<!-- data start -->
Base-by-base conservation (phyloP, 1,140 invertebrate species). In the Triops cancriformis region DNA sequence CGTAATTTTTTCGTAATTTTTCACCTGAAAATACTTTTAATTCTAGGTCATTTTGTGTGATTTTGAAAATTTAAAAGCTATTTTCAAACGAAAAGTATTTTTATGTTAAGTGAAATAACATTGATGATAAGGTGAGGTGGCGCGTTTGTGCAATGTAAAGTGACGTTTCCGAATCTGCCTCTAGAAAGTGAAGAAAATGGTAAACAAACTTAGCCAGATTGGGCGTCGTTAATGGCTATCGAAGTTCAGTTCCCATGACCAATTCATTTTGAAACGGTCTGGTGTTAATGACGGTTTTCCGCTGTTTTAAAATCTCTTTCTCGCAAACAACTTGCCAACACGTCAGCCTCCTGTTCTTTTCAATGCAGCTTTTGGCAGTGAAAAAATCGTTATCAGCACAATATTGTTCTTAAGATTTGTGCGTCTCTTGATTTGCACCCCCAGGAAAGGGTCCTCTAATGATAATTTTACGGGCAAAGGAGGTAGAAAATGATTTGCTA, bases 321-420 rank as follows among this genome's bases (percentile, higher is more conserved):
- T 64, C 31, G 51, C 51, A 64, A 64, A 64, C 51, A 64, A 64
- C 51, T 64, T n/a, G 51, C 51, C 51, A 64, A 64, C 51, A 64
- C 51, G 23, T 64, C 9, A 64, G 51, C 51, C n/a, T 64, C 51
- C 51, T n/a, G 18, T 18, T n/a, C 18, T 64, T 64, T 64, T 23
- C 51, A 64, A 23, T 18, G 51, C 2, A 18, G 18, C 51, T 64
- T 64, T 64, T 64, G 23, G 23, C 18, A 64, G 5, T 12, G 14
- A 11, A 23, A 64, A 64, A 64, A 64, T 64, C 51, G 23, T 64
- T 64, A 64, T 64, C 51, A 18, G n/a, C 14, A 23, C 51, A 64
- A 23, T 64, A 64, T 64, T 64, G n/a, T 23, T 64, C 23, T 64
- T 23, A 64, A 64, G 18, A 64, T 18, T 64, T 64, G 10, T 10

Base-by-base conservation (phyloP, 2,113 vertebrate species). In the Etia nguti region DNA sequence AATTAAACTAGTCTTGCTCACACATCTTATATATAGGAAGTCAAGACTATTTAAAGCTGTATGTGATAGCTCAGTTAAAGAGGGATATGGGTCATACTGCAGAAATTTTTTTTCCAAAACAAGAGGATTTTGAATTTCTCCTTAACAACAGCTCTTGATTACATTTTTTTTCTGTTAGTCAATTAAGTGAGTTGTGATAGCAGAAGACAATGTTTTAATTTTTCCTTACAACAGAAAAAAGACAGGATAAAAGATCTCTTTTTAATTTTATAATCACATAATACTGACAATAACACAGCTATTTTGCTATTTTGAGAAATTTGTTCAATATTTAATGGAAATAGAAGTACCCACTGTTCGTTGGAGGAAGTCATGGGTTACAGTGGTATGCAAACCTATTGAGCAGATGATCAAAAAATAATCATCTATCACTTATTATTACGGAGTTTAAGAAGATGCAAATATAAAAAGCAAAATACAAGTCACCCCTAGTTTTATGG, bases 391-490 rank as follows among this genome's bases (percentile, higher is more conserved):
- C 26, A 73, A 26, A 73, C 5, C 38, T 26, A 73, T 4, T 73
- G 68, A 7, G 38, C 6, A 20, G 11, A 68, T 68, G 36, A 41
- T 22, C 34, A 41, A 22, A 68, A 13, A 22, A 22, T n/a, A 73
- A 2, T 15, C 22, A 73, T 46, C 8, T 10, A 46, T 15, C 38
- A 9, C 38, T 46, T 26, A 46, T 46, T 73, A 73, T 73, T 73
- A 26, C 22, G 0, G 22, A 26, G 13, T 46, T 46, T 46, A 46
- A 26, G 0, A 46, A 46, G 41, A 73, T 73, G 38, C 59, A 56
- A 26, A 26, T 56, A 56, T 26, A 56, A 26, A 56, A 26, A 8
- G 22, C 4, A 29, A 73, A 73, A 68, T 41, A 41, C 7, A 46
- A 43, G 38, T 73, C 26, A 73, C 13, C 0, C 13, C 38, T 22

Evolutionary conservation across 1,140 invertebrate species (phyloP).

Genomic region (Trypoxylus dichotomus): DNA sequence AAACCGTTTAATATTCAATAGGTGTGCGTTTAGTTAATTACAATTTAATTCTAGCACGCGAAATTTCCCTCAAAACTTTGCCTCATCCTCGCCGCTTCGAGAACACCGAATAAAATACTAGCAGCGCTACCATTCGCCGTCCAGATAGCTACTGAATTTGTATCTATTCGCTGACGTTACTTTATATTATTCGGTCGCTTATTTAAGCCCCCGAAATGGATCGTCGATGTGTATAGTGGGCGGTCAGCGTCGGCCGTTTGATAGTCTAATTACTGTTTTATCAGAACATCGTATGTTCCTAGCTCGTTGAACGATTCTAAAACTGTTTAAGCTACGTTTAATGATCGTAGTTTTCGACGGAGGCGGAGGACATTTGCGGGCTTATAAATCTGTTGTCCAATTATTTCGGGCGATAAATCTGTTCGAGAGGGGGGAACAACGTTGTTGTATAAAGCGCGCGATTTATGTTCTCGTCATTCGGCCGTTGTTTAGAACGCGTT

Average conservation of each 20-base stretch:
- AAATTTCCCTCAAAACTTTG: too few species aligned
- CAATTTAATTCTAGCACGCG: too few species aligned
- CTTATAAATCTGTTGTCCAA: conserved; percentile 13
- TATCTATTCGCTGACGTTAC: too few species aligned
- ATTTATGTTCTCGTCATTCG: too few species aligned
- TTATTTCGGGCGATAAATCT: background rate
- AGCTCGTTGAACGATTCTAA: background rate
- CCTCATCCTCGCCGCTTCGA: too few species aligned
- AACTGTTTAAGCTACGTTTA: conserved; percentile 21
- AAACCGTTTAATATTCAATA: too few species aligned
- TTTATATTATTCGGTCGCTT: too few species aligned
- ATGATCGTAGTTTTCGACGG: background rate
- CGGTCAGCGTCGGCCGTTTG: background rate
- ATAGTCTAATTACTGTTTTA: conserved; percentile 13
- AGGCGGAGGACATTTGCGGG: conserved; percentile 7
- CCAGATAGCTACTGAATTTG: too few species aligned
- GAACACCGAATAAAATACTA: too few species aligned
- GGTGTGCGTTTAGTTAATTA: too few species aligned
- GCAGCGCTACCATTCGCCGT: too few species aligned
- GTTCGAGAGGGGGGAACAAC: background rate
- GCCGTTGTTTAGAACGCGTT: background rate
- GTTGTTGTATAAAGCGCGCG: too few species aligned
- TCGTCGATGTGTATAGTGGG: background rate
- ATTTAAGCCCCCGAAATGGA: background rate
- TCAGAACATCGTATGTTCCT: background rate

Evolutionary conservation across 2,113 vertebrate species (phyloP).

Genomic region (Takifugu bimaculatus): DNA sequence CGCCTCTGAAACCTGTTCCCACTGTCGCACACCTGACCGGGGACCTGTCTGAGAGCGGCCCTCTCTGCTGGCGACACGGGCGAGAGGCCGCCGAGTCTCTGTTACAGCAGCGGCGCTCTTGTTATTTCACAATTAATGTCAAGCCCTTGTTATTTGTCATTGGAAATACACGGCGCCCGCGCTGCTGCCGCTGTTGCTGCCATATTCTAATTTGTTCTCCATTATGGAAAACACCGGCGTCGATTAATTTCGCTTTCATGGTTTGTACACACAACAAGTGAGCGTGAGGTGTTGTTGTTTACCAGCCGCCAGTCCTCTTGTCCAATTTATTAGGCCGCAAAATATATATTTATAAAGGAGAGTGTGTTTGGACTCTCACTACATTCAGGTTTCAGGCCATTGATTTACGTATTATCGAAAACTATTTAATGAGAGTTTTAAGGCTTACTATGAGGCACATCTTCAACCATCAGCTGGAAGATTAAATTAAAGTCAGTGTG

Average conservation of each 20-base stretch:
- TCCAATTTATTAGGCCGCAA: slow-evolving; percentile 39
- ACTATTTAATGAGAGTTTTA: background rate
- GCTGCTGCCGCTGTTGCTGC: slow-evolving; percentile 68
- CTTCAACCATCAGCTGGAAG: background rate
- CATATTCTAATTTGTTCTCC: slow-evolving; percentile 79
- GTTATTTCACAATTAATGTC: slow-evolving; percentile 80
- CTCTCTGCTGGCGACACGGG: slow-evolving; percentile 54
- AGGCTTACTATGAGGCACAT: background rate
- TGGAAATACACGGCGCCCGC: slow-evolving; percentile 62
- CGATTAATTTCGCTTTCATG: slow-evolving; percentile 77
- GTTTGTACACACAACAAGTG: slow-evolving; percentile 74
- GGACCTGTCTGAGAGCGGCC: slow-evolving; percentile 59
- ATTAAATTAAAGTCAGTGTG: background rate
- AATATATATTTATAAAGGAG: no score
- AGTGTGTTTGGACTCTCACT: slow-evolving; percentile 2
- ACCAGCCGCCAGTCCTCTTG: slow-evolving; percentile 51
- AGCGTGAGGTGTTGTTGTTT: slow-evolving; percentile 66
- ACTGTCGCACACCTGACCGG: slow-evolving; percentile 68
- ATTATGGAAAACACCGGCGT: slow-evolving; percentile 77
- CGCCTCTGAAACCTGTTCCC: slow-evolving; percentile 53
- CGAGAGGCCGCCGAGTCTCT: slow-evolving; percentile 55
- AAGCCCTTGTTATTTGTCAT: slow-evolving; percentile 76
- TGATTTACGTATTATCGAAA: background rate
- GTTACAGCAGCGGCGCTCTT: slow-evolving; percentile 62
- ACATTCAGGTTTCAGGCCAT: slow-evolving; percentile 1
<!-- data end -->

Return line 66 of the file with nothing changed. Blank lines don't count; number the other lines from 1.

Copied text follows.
- ATTAAATTAAAGTCAGTGTG: background rate